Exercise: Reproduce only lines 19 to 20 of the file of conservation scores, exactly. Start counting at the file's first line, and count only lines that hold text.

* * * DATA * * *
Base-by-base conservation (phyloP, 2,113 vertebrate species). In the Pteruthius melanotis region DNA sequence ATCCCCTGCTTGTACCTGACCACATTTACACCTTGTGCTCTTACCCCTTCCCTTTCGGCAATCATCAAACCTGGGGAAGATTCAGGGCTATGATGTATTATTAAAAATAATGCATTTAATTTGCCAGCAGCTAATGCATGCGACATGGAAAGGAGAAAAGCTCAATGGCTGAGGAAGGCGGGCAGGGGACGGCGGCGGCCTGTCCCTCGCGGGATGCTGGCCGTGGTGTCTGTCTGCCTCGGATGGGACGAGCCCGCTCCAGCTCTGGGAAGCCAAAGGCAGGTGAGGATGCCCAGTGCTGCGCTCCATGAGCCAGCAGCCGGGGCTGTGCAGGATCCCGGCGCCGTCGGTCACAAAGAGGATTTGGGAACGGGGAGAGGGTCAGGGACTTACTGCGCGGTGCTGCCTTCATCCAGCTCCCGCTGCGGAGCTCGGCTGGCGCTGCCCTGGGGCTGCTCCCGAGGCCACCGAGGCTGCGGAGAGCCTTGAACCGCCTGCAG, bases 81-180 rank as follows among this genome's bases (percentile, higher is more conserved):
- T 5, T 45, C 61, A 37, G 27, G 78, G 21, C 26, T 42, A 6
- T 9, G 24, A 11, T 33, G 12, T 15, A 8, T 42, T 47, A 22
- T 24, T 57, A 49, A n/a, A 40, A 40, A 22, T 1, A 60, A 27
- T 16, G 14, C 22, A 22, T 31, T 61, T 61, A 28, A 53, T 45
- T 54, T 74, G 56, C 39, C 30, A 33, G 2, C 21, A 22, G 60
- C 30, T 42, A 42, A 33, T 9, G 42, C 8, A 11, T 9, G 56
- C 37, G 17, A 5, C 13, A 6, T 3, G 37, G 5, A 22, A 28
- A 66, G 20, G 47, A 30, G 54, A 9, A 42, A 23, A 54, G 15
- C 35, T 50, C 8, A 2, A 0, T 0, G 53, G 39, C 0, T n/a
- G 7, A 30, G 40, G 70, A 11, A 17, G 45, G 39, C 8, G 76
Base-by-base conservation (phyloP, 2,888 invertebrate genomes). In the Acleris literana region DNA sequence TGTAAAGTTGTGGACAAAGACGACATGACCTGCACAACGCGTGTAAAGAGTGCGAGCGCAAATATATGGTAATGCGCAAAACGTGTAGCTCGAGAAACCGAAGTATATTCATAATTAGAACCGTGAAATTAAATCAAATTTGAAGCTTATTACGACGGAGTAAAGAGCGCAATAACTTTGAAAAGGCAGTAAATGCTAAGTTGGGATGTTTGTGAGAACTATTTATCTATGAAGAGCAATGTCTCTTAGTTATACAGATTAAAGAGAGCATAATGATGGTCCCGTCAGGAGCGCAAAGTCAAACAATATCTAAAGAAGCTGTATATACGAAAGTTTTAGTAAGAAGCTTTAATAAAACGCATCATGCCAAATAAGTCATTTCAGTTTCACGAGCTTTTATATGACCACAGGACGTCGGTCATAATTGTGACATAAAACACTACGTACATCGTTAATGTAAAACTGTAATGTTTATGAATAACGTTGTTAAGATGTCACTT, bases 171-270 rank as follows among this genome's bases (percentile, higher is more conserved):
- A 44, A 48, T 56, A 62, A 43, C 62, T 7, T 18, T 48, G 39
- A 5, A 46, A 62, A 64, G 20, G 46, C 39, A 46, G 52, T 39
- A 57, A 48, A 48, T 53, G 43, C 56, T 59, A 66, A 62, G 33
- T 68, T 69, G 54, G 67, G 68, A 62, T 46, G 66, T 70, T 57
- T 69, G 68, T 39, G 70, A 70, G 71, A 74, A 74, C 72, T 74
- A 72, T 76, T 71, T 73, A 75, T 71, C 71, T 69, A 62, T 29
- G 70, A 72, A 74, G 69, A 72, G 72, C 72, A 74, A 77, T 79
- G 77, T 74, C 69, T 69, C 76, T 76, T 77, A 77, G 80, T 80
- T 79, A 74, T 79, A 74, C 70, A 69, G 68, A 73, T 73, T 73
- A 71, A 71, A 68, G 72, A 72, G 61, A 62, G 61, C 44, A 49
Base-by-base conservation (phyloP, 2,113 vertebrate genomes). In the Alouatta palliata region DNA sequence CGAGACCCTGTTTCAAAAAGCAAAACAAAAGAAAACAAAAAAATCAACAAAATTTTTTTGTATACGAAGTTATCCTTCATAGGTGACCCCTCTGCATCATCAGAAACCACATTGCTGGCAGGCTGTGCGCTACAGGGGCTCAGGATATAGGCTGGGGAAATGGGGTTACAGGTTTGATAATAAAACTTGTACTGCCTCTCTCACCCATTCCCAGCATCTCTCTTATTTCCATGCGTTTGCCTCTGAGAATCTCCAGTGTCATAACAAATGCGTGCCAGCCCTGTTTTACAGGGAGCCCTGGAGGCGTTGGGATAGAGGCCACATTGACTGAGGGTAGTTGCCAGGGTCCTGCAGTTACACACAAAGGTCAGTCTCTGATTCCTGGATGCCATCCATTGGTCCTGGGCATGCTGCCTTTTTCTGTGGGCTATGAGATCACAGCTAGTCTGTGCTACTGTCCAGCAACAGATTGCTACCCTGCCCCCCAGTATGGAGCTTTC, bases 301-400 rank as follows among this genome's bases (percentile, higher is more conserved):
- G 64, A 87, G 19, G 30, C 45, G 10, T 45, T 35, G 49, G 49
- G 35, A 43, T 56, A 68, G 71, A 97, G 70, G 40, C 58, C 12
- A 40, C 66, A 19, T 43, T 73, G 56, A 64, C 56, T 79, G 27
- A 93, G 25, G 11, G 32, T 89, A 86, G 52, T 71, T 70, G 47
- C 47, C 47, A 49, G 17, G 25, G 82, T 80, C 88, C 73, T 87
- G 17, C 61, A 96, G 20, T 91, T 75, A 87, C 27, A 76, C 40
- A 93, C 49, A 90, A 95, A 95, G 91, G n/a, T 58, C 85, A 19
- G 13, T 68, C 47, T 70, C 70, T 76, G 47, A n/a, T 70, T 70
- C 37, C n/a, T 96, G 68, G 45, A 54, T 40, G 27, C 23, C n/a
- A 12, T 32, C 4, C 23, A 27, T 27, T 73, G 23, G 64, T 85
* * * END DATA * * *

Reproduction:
- G 70, A 72, A 74, G 69, A 72, G 72, C 72, A 74, A 77, T 79
- G 77, T 74, C 69, T 69, C 76, T 76, T 77, A 77, G 80, T 80